Sunday, 28 July 2019


This is the second attempt at writing this - my internet did something funny and did not save the original! Not impressed)

Every child knows what a beaver is - with that big flat tail and those endearingly goofy and readily caricatureised incisors it is an easily recognisable and friendly creature. Sadly while they may be recognised, they could not have been seen in the UK until relatively recently. They have been absent from our shores for centuries having been hunted to extinction. They persisted in continental Europe and in North America too but even in these far less populous areas they suffered dramatically from hunting pressure.

Beavers are a fascinating animal. Experts far more knowledgeable and qualified than me have written about their value and importance as 'ecosystem engineers' and a 'keystone species'. This video about their return to Yellowstone was one which I enjoyed. Give yourself some time to Google 'Beaver Reintroduction' and enjoy the reading.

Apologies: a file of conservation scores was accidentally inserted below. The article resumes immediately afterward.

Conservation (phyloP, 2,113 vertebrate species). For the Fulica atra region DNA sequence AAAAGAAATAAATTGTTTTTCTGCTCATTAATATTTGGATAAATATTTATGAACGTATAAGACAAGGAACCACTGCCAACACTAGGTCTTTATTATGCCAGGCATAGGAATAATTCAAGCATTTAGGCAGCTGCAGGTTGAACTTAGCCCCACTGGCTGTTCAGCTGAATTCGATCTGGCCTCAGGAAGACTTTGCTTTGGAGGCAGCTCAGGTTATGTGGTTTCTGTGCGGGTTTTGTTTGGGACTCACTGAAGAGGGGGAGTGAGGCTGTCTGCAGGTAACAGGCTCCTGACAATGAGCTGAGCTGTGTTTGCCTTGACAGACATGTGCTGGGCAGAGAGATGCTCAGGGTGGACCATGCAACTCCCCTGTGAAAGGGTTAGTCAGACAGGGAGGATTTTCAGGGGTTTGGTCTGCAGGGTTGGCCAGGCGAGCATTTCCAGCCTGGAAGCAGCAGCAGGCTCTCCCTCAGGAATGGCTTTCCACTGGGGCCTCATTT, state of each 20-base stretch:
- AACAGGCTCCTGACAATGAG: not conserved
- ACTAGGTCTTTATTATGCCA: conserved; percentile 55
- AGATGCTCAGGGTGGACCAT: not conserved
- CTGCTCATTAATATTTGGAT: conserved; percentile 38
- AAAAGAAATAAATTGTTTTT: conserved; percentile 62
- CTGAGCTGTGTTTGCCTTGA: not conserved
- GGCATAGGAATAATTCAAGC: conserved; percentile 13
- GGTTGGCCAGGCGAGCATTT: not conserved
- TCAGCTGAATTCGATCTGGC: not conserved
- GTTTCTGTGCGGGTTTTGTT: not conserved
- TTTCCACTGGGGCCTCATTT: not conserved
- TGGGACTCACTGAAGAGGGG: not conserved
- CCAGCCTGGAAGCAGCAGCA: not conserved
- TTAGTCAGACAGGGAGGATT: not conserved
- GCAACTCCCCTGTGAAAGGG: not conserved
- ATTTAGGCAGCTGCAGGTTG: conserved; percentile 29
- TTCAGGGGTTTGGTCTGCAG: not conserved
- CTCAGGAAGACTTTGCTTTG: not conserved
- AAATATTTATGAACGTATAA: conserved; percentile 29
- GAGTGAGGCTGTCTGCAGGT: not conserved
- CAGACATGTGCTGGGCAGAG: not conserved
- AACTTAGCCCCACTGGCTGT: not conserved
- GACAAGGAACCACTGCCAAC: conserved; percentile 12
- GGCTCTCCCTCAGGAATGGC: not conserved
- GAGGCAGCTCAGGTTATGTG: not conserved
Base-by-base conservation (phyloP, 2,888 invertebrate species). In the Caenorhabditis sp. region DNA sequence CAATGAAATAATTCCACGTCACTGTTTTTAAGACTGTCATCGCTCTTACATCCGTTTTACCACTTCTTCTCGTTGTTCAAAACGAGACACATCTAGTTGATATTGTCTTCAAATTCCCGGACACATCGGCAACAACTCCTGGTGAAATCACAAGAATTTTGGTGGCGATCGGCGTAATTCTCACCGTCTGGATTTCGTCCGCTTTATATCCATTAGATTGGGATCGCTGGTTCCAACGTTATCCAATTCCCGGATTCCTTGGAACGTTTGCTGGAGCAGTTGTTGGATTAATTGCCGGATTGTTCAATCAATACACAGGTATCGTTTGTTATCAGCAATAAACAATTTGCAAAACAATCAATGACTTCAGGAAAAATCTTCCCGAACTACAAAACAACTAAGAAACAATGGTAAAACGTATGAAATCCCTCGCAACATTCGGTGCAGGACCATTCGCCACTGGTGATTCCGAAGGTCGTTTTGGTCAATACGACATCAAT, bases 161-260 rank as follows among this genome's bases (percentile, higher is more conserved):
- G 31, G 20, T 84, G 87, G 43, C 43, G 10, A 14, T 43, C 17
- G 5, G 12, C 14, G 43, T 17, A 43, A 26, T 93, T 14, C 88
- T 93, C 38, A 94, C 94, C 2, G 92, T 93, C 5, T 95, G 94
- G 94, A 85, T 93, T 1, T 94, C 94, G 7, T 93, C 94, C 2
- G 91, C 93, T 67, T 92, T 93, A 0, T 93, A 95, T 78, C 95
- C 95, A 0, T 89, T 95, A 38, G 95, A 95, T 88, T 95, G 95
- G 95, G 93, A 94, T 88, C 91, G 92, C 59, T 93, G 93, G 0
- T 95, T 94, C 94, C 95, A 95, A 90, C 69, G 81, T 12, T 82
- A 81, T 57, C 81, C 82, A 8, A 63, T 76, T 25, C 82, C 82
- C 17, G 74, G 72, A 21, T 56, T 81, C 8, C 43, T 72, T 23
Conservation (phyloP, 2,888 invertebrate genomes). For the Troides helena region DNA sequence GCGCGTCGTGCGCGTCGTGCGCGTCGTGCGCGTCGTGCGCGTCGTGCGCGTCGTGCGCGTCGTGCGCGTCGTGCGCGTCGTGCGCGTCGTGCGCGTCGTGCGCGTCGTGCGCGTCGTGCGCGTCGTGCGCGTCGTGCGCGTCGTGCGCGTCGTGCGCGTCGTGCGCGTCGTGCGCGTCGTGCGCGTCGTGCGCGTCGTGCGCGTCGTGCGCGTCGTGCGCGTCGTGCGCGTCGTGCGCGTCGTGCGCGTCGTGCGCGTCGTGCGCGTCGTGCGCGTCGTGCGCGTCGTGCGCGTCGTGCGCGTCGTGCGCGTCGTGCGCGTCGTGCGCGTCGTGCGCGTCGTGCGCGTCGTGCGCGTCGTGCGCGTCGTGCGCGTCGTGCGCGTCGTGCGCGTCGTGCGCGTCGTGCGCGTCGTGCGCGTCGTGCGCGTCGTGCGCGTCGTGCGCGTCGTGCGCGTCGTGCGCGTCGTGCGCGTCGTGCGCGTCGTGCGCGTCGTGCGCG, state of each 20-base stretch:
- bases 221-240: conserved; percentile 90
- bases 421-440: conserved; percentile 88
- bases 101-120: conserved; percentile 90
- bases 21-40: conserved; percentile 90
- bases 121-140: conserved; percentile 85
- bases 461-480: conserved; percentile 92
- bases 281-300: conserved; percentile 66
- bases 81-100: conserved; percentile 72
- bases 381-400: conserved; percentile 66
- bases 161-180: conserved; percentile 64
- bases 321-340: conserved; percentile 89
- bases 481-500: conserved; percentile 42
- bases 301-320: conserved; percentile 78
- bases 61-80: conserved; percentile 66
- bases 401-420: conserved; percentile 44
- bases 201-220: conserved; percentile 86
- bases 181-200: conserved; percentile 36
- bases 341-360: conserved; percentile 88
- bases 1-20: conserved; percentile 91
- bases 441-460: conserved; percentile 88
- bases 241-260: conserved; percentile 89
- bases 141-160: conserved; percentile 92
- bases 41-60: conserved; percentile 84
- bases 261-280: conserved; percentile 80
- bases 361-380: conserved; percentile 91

As with any reintroduction of a large mammal there are two sides to the story and not everyone is keen to see them back. Beavers perhaps even more so because of their ability and tendency to build dams (which raise water levels) and fell trees. This fundamentally changes the immediate environment around where they live and if your livelihood is linked to dry ground or trees there is a genuine economic concern there. All of this debate is fascinating and interesting and I hope to be able to take a greater part in it in the future but that isn't really what this blog post is about. This is about my trip to visit the River Otter Beaver Trial in Devon.